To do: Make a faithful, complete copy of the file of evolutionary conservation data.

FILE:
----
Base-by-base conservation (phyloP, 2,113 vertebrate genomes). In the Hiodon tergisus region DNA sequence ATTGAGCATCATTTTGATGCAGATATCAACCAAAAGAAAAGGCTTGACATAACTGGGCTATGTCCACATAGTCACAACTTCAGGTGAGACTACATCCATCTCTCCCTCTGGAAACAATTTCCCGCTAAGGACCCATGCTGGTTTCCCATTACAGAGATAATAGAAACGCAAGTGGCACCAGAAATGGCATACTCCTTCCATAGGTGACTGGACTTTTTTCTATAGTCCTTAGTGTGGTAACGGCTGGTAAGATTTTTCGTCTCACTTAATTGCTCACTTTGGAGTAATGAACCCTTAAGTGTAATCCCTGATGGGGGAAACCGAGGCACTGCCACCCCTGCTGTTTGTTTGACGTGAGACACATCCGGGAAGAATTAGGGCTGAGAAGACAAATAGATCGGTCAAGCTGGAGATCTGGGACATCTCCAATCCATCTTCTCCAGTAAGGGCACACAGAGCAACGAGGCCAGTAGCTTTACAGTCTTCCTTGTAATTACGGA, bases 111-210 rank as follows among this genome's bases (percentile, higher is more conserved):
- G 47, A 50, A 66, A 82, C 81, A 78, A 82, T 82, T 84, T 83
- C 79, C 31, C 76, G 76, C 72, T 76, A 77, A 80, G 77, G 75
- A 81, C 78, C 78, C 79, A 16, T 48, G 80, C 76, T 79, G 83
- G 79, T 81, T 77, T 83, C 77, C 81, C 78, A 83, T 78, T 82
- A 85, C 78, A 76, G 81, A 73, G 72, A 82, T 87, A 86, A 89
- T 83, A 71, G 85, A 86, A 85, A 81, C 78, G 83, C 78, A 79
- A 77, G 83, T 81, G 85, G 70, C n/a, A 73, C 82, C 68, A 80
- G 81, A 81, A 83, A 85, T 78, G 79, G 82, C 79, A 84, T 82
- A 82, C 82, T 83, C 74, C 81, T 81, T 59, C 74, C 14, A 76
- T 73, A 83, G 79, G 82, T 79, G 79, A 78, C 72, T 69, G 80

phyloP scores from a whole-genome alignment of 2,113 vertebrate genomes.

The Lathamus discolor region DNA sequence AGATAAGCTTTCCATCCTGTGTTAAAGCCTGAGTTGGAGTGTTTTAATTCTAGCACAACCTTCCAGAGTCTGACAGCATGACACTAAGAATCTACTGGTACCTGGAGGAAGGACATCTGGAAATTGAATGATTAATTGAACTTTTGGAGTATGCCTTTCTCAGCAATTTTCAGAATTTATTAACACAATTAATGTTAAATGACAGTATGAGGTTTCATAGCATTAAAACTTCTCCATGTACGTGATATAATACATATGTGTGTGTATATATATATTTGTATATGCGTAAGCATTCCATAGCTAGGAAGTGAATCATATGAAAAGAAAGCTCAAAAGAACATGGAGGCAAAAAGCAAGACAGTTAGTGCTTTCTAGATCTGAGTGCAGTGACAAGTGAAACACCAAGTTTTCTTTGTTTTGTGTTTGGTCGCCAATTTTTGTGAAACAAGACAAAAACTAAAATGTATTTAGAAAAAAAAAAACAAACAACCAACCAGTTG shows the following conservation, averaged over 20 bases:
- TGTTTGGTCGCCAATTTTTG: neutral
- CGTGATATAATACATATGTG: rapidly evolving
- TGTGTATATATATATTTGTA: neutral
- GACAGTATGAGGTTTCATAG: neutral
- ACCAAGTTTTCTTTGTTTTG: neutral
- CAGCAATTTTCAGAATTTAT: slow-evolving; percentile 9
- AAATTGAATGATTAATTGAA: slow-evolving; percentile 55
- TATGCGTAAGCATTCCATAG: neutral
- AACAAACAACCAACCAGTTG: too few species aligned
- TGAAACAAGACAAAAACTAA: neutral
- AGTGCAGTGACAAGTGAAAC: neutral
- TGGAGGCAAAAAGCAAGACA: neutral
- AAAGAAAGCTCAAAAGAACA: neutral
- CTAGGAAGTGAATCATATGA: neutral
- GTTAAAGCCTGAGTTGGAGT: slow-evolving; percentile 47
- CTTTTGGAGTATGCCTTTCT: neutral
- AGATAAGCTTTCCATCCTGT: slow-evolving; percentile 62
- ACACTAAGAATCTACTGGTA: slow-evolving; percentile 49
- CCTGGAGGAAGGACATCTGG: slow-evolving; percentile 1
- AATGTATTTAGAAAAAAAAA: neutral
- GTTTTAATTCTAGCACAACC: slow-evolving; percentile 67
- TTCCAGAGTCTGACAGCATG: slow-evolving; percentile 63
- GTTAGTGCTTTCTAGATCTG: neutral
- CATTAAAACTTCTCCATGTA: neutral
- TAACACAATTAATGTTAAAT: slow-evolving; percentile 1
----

Base-by-base conservation (phyloP, 2,113 vertebrate genomes). In the Hiodon tergisus region DNA sequence ATTGAGCATCATTTTGATGCAGATATCAACCAAAAGAAAAGGCTTGACATAACTGGGCTATGTCCACATAGTCACAACTTCAGGTGAGACTACATCCATCTCTCCCTCTGGAAACAATTTCCCGCTAAGGACCCATGCTGGTTTCCCATTACAGAGATAATAGAAACGCAAGTGGCACCAGAAATGGCATACTCCTTCCATAGGTGACTGGACTTTTTTCTATAGTCCTTAGTGTGGTAACGGCTGGTAAGATTTTTCGTCTCACTTAATTGCTCACTTTGGAGTAATGAACCCTTAAGTGTAATCCCTGATGGGGGAAACCGAGGCACTGCCACCCCTGCTGTTTGTTTGACGTGAGACACATCCGGGAAGAATTAGGGCTGAGAAGACAAATAGATCGGTCAAGCTGGAGATCTGGGACATCTCCAATCCATCTTCTCCAGTAAGGGCACACAGAGCAACGAGGCCAGTAGCTTTACAGTCTTCCTTGTAATTACGGA, bases 111-210 rank as follows among this genome's bases (percentile, higher is more conserved):
- G 47, A 50, A 66, A 82, C 81, A 78, A 82, T 82, T 84, T 83
- C 79, C 31, C 76, G 76, C 72, T 76, A 77, A 80, G 77, G 75
- A 81, C 78, C 78, C 79, A 16, T 48, G 80, C 76, T 79, G 83
- G 79, T 81, T 77, T 83, C 77, C 81, C 78, A 83, T 78, T 82
- A 85, C 78, A 76, G 81, A 73, G 72, A 82, T 87, A 86, A 89
- T 83, A 71, G 85, A 86, A 85, A 81, C 78, G 83, C 78, A 79
- A 77, G 83, T 81, G 85, G 70, C n/a, A 73, C 82, C 68, A 80
- G 81, A 81, A 83, A 85, T 78, G 79, G 82, C 79, A 84, T 82
- A 82, C 82, T 83, C 74, C 81, T 81, T 59, C 74, C 14, A 76
- T 73, A 83, G 79, G 82, T 79, G 79, A 78, C 72, T 69, G 80

phyloP scores from a whole-genome alignment of 2,113 vertebrate genomes.

The Lathamus discolor region DNA sequence AGATAAGCTTTCCATCCTGTGTTAAAGCCTGAGTTGGAGTGTTTTAATTCTAGCACAACCTTCCAGAGTCTGACAGCATGACACTAAGAATCTACTGGTACCTGGAGGAAGGACATCTGGAAATTGAATGATTAATTGAACTTTTGGAGTATGCCTTTCTCAGCAATTTTCAGAATTTATTAACACAATTAATGTTAAATGACAGTATGAGGTTTCATAGCATTAAAACTTCTCCATGTACGTGATATAATACATATGTGTGTGTATATATATATTTGTATATGCGTAAGCATTCCATAGCTAGGAAGTGAATCATATGAAAAGAAAGCTCAAAAGAACATGGAGGCAAAAAGCAAGACAGTTAGTGCTTTCTAGATCTGAGTGCAGTGACAAGTGAAACACCAAGTTTTCTTTGTTTTGTGTTTGGTCGCCAATTTTTGTGAAACAAGACAAAAACTAAAATGTATTTAGAAAAAAAAAAACAAACAACCAACCAGTTG shows the following conservation, averaged over 20 bases:
- TGTTTGGTCGCCAATTTTTG: neutral
- CGTGATATAATACATATGTG: rapidly evolving
- TGTGTATATATATATTTGTA: neutral
- GACAGTATGAGGTTTCATAG: neutral
- ACCAAGTTTTCTTTGTTTTG: neutral
- CAGCAATTTTCAGAATTTAT: slow-evolving; percentile 9
- AAATTGAATGATTAATTGAA: slow-evolving; percentile 55
- TATGCGTAAGCATTCCATAG: neutral
- AACAAACAACCAACCAGTTG: too few species aligned
- TGAAACAAGACAAAAACTAA: neutral
- AGTGCAGTGACAAGTGAAAC: neutral
- TGGAGGCAAAAAGCAAGACA: neutral
- AAAGAAAGCTCAAAAGAACA: neutral
- CTAGGAAGTGAATCATATGA: neutral
- GTTAAAGCCTGAGTTGGAGT: slow-evolving; percentile 47
- CTTTTGGAGTATGCCTTTCT: neutral
- AGATAAGCTTTCCATCCTGT: slow-evolving; percentile 62
- ACACTAAGAATCTACTGGTA: slow-evolving; percentile 49
- CCTGGAGGAAGGACATCTGG: slow-evolving; percentile 1
- AATGTATTTAGAAAAAAAAA: neutral
- GTTTTAATTCTAGCACAACC: slow-evolving; percentile 67
- TTCCAGAGTCTGACAGCATG: slow-evolving; percentile 63
- GTTAGTGCTTTCTAGATCTG: neutral
- CATTAAAACTTCTCCATGTA: neutral
- TAACACAATTAATGTTAAAT: slow-evolving; percentile 1